Internet Archaeology is an electronic journal run by a consortium which includes the British Academy, the Council for British Archaeology and the Universities of York, Durham, Oxford, Glasgow and Southampton. The project is managed by a steering committee chaired by Prof B W Cunliffe, Institute of Archaeology, University of Oxford. The project has two staff, myself (Managing Editor) and Sandra Garside-Neville (Assistant Editor). The choice of archaeology - the study of the past - as a subject for an electronic journal is based on the wide variety of media now being used by archaeologists in their research. These include digital plans and maps, computer databases, scientific analyses of artefacts, remote sensing data and the very varied techniques and sub-disciplines of environmental archaeology.
The journal is one of eLib's Electronic Journals projects and one of the few such projects not to have either an established sister print journal or at least a print version built into the project design. This is a mixed blessing. On the one hand, it frees us from the need to follow a linear route in our papers but on the other hand makes it more difficult to find papers of sufficient quality for our purposes without detailed negotiation with other print publishers since, naturally enough, most archaeologists with quality work they wish to see published have already made arrangements with print publishers.
The journal's first issue will be formally launched in August 1996 and is likely to have about seven or eight substantial papers. These papers have been chosen to fit the following criteria:
i) They must have an international importance. We believe that one of the real benefits of internet publication comes from the ability to publish one minute in England and see the results the next in Australia (and vice versa).
ii) They must be subjected to peer-review. We want to establish Internet Archaeology as a presigious publication outlet for archaeologists. This means that papers published with us must have the same status as those published in an international print journal which in turn means that we must have a strict refereeing policy. We will be using access control to allow papers to be published on the web but readable initially only by their referees.
iii) They must be able to demonstrate advantages of web over print publication. It is our contention that web publication should take advantage of the new medium rather than be a straight translation of print to web. We have therefore chosen our first papers to illustrate these advantages. For example, the first paper (already on the Web, at http://intarch.york.ac.uk/journal/issue1/amphoras/index.html) uses clickable maps as an index to the sources of Roman amphoras found in Britain and allows the reader to click on a timeline to retrieve links to amphora types available at a certain date. Other papers will include archaeobotanical data from the British Isles, the archaeological evidence for clay pipe manufacture in the British Isles, the peopling the Americas project (the spread of palaeoindian settlement through north and south America following the last Ice Age) and papers using VRML and applying a new statistical routine to archaeological data (Kernel Density Estimates).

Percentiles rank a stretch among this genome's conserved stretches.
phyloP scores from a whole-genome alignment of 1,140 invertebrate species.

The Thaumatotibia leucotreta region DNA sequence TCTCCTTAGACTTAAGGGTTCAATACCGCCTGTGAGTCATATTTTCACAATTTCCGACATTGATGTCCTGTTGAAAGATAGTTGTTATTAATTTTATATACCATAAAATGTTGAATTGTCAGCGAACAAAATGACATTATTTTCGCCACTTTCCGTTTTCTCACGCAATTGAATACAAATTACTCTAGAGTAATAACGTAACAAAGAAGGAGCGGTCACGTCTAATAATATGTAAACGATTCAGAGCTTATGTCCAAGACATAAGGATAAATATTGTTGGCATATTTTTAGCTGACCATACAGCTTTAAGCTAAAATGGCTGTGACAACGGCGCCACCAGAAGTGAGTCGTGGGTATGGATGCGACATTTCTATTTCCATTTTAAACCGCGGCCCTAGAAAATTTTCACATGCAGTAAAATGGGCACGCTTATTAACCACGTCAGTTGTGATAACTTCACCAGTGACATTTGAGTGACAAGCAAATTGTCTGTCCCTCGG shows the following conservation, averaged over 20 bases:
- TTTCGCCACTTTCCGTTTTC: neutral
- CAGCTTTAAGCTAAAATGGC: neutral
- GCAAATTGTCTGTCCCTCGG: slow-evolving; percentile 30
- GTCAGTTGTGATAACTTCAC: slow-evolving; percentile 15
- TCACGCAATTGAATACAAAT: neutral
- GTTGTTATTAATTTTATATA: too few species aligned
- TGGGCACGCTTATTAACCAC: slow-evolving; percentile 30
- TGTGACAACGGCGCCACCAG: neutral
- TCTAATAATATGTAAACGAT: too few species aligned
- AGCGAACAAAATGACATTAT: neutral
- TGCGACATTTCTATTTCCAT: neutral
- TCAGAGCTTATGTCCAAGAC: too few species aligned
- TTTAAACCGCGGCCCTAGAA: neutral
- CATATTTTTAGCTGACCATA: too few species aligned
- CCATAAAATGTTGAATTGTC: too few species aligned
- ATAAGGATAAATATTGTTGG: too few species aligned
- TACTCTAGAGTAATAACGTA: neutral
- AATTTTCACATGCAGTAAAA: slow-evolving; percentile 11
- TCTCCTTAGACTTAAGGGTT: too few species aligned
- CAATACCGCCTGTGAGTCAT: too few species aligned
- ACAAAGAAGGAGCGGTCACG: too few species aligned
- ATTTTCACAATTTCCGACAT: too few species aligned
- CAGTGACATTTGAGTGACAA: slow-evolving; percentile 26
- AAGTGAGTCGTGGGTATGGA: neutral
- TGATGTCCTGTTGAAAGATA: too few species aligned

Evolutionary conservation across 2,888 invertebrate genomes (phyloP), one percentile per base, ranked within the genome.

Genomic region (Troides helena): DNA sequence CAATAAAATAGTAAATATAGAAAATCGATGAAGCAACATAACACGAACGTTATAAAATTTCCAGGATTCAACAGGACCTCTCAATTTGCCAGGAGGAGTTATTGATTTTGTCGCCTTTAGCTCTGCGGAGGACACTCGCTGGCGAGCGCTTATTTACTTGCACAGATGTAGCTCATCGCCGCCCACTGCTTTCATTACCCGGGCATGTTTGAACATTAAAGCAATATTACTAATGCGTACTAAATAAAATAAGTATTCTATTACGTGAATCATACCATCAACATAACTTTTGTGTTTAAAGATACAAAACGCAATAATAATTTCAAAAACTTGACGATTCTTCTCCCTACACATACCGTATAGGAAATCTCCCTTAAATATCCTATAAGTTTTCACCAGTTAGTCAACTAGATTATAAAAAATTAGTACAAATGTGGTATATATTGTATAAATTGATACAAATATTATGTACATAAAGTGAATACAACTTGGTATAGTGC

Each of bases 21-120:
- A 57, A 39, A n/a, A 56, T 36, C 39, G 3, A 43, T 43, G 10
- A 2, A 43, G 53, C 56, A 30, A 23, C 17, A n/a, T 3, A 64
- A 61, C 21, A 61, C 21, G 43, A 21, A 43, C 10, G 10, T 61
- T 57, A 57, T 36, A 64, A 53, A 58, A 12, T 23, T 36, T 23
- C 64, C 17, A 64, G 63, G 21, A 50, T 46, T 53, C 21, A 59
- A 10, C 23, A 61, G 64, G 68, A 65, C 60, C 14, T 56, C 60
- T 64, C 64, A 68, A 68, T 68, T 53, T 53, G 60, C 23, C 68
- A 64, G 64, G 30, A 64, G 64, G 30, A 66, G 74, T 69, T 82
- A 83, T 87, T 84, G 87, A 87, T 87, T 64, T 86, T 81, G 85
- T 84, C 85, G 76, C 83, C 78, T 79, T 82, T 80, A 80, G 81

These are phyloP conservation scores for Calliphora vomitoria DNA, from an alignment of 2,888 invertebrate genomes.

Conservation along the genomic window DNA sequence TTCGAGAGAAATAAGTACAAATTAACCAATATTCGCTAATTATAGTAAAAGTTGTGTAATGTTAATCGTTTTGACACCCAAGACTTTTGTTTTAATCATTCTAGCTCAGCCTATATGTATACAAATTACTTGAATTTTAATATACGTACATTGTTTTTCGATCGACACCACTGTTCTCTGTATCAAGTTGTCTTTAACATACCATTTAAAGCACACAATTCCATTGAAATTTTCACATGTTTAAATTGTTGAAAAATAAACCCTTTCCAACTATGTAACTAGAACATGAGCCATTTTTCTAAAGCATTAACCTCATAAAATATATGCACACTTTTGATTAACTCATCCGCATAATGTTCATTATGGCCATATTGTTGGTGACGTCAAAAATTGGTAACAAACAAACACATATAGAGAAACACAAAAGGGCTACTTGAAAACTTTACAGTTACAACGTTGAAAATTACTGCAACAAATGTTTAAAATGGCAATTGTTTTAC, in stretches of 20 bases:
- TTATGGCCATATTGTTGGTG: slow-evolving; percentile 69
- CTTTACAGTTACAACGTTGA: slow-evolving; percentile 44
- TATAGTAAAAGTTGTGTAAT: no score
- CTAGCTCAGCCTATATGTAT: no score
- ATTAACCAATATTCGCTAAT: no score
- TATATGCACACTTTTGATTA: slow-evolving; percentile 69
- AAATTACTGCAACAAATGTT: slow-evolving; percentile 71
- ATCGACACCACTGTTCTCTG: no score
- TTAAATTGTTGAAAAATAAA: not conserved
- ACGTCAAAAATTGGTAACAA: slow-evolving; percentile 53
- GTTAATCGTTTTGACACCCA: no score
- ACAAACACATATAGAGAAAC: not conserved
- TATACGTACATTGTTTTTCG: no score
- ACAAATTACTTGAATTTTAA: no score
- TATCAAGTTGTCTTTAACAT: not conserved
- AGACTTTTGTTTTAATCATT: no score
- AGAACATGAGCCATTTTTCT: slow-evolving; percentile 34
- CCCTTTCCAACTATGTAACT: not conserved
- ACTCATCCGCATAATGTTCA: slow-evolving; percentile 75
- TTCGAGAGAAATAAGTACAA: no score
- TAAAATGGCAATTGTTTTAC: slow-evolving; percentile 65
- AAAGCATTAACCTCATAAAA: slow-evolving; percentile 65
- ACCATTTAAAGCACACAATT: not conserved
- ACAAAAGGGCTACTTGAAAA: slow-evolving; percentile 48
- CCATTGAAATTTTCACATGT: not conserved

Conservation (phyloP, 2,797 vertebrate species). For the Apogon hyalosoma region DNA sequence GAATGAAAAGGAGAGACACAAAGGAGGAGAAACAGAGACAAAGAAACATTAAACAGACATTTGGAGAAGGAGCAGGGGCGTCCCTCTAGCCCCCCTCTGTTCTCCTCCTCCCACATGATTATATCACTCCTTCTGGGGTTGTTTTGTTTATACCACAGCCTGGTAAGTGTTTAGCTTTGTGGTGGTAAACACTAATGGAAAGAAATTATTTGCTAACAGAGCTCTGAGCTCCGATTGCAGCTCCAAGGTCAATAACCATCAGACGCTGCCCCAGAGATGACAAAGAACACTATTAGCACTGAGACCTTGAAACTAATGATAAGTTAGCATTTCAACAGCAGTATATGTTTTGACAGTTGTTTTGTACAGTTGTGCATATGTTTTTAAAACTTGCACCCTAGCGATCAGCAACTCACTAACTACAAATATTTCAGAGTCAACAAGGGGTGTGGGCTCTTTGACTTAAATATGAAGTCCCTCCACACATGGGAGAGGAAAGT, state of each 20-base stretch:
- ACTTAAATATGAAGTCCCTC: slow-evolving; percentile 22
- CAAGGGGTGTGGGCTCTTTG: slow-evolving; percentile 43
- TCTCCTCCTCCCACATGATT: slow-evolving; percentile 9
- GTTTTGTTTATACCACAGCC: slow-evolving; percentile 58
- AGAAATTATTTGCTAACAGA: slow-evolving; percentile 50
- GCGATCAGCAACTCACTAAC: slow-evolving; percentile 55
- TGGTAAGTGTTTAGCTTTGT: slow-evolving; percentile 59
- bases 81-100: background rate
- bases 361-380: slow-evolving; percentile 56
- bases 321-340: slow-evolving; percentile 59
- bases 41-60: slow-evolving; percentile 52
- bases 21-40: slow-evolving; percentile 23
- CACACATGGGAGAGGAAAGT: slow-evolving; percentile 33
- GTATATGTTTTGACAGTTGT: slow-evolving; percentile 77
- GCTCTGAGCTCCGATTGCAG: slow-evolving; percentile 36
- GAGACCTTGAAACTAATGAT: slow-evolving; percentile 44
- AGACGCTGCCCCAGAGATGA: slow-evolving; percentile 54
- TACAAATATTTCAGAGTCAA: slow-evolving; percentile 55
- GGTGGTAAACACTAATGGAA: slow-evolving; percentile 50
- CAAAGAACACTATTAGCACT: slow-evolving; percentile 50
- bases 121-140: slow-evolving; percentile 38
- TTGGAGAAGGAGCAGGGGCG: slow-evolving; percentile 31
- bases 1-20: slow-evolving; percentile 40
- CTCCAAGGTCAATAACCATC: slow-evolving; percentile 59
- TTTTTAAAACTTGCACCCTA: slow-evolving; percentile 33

The papers must cover as wide a chronological and thematic range as possible. We want to ensure that Internet Archaeology gets a reputation for catering for the entireity of the discipline, especially since it is obviously easiest to get our first papers through personal contacts.
Our papers make heavy use of cgi scripts, mainly written in perl5. These enable us to give the user considerable control over what information is presented. A module under development at present is a map server/GIS which allows users to query distribution maps to see the evidence upon which they are based. There are now numerous GIS systems linked to the World Wide Web but we are trying to produce one which is applicable over the whole world, ie. it must be able to use latitude/longitude coordinates and must allow the projection used to be varied to suit the particular area being mapped.
The journal has already received considerable interest within the archaeological world. In general, is seen as a good example of how new technology can benefit the profession, which has had an almost continuous publication crisis for the past twenty years as a result of the vast amount of data produced by archaeological fieldwork and the increasing demands for access to this data from archaeological specialists. On the other hand, there is a fear that the technology will disenfranchise those without access to the Internet and perhaps hasten the downfall of print journals which are already facing declining subscriptions and rising costs.
Most archaeological publications at present fall between stools. Archaeological professionals want access to raw data, the logic behind particular interpretations and an indication as to what data exist in archive. Other academics using archaeological publications usually want the conclusions and synthesis and get exasperated at the mass of detail that has to be trawled through to get to the bones of the work. The results of these conflicting aims are that they include too much detail for the general reader, are too expensive for the casual reader to buy but are felt to be essential by other archaeologists. It would be nice to think that by joint publication with Internet Archaeology, archaeological book publication could get a new lease of life. At least three of our forthcoming papers will be published in parallel, giving readers a chance to compare the respective merits of the two media.
For futher details either visit the Internet Archaeology Web Pages or contact the editorial staff at:
Department of Archaeology,
University of York,
The King's Manor,
York YO1 2EP
Tel: 01904 433955
Fax: 01904 433902